Great ingredients make for great meals. Whenever you can, use the highest quality supplies for your recipes. The flavor difference will always come through in your finished dish.
If there is an ingredient that you are not familiar with, check our Ingredient section. There are pages and pages of information about the ingredients used in my recipes.
Wraps | Low Sodium Version
Asian Turkey Burgers | Low Sodium Version
Braised Tuna with Ginger and Plum Sauce
Ginger Chicken with Edamame
Ginger Cilantro Flank Steak
Ginger Chicken with Steamed Napa Cabbage
Kung Pao Chicken | GERD-Friendly Version
Roasted Papaya Chicken | Low Sodium Version
Thai Coconut Shrimp | Coumadin-Safe Version
I have a good friend who is of Korean descent, and he doesn’t like ginger. He doesn’t even like ginger snaps. Now I can’t really imagine this - especially given the prevalence of ginger in Asian cooking - since I love ginger so much. It’s pungent, spicy and a bit sweet all at the same time.
Interestingly, ginger has been studied a great deal for its anti-nausea effects. Much of the research has been done in women with the “morning sickness” associated with pregnancy. While the studies are small, they do show that ginger can be as good as some prescription drugs in treating nausea.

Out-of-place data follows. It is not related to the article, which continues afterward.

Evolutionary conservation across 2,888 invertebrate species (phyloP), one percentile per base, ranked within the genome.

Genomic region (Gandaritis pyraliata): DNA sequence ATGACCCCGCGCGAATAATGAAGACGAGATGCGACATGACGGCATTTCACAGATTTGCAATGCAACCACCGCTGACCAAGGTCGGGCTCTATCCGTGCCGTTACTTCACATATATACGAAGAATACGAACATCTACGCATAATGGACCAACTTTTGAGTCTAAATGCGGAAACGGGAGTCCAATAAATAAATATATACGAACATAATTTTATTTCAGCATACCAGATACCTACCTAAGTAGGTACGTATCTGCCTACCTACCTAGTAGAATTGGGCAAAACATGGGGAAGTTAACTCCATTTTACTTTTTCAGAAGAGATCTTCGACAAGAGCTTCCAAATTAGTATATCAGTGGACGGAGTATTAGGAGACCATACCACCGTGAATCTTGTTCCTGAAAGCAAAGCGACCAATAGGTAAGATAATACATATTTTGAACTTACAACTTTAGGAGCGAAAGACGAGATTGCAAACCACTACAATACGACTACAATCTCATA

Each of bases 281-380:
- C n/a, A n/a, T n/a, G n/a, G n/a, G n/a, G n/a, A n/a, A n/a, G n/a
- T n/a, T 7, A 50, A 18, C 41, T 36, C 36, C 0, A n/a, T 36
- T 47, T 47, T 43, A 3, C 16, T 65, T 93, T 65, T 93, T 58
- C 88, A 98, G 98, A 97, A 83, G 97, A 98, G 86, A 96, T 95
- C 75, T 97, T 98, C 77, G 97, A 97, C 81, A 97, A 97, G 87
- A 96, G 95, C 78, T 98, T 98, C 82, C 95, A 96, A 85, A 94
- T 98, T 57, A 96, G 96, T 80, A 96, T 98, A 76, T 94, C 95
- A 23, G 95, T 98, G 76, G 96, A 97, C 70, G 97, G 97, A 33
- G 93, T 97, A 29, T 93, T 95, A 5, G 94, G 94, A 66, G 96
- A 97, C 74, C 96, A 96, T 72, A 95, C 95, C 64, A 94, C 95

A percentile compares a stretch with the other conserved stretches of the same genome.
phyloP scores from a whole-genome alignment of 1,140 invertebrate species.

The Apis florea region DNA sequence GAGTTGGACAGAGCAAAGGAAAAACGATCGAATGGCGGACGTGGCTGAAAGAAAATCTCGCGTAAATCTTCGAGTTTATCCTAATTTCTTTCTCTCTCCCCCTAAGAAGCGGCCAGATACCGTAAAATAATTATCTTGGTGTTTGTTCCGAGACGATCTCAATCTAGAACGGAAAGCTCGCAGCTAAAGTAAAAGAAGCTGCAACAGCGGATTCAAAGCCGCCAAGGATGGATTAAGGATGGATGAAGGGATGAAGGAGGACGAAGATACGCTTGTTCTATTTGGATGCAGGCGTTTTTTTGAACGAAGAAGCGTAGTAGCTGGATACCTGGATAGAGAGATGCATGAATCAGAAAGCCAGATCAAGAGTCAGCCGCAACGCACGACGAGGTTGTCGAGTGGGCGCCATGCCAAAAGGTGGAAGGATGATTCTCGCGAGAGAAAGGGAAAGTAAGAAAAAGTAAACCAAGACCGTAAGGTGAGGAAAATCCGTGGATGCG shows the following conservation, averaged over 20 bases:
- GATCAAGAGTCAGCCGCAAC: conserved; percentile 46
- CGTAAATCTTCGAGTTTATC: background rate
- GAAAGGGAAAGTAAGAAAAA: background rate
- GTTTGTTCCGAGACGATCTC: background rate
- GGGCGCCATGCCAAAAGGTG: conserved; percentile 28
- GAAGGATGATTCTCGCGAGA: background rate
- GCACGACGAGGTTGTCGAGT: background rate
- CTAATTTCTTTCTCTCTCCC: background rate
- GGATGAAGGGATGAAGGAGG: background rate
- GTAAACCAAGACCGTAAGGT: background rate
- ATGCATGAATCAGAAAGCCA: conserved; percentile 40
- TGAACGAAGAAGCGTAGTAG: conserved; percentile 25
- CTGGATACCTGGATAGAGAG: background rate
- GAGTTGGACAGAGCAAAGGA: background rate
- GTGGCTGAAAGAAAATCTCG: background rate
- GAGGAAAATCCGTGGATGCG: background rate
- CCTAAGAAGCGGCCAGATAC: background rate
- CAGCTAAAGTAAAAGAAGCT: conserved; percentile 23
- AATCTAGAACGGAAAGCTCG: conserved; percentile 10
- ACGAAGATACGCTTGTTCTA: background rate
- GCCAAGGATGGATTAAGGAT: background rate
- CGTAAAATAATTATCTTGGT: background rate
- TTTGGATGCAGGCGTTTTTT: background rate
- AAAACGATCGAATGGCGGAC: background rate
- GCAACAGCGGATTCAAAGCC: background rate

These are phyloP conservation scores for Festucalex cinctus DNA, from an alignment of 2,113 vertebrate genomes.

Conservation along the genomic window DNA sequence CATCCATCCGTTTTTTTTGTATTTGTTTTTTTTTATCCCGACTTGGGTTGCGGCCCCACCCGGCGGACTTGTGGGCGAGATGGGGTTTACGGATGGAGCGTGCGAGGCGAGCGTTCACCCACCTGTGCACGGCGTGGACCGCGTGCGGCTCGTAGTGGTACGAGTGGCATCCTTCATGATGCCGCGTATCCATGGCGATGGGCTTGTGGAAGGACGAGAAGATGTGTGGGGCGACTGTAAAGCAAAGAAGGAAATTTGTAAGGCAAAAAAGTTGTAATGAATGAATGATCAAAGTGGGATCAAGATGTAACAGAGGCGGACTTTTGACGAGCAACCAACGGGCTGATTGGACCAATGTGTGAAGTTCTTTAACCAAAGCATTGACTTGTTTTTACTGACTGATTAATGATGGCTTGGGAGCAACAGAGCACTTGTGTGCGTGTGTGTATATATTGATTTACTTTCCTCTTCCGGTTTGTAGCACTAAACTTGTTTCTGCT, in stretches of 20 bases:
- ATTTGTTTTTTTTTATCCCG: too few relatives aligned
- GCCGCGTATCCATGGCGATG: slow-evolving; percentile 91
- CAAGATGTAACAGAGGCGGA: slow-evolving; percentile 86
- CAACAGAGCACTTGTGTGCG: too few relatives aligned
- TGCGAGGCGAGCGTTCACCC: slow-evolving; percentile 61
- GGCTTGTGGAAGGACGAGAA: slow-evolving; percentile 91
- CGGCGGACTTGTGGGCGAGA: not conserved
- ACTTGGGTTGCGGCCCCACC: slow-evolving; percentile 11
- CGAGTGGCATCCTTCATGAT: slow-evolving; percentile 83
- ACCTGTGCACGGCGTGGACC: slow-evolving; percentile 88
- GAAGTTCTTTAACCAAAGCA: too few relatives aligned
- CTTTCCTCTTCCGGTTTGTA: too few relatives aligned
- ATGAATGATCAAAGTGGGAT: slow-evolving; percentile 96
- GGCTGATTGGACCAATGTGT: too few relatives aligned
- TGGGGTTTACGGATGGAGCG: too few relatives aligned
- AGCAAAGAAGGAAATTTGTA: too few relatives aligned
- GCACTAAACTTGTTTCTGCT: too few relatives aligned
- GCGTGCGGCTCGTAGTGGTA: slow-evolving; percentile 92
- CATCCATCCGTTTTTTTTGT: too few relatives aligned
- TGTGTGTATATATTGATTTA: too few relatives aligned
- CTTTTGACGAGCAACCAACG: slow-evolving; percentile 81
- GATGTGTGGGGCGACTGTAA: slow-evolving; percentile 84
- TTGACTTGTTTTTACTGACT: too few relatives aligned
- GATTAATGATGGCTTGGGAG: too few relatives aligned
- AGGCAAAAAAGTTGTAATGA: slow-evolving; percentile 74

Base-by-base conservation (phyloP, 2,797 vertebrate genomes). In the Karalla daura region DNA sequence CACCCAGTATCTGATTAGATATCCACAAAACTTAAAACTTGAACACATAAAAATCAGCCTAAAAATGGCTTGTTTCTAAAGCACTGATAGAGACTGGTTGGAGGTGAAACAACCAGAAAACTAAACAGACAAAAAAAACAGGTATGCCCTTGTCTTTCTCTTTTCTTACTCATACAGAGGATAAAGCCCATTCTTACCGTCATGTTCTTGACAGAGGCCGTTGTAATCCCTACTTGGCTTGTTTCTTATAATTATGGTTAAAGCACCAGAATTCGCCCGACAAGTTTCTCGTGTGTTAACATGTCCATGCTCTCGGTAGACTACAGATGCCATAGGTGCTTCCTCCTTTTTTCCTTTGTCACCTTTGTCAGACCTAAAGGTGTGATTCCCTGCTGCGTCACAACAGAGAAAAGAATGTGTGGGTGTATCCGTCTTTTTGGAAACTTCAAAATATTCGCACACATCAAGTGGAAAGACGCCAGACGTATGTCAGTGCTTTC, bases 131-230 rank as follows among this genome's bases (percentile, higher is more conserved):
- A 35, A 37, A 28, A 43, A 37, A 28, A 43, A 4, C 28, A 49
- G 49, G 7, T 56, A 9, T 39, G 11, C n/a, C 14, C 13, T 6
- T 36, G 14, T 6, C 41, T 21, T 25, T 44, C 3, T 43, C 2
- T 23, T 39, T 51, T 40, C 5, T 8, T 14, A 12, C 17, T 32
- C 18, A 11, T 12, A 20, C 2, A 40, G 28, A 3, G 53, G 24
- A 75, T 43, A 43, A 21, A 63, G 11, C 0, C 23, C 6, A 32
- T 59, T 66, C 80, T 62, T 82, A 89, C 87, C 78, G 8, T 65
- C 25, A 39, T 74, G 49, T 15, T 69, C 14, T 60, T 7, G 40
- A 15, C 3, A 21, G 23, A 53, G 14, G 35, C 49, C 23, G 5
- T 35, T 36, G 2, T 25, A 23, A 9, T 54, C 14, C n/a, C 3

The gnarly looking root comes from a plant grown in subtropical and tropical areas. Most of the ginger in U.S. markets in grown in and imported from Jamaica. Although it is available year ‘round now, higher quality young ginger roots are harvested in the spring and are more readily available in specialty or Asian markets. It has a thin, light tan skin and has a less woody texture than the more common mature ginger root. The trade off is that mature ginger is available in most supermarkets today.
Smooth skin that appears slightly moist is a sign of freshness. The tougher skin of older ginger root must be peeled off completely. Ginger root will only keep for 2 weeks in the fridge, at most, and you can tell it’s not fresh when the skin begins to wrinkle. It does freeze, but with it being widely available it’s best to just buy a small amount. Don’t hesitate to break off a piece that is just the size you need for a particular recipe.
Ginger is a good example of the difference between a fresh spice and dried one. Ground ginger doesn’t really taste very much like fresh ginger. In any recipe that calls for ground ginger, try substituting about 2 tablespoons of minced fresh ginger for each teaspoon of ground ginger. The flavor will be more mellow and full bodied. It will be much less spicy than the ground ginger. As with all recipes, neither is ‘right,’ just different.
Keep in mind that ginger - especially fresh ginger - can be spicy and sometimes too much for many folks. If you are uncertain, start low and increase the amount slowly.
Occasionally I will use candied ginger in a recipe. This is just what it sounds like. Small chunks of peeled ginger are cooked in a sugar solution and then dried. They add little in the way of calories to most dishes, but they do add a lot of ginger flavor that’s not as spicy as ground or fresh ginger.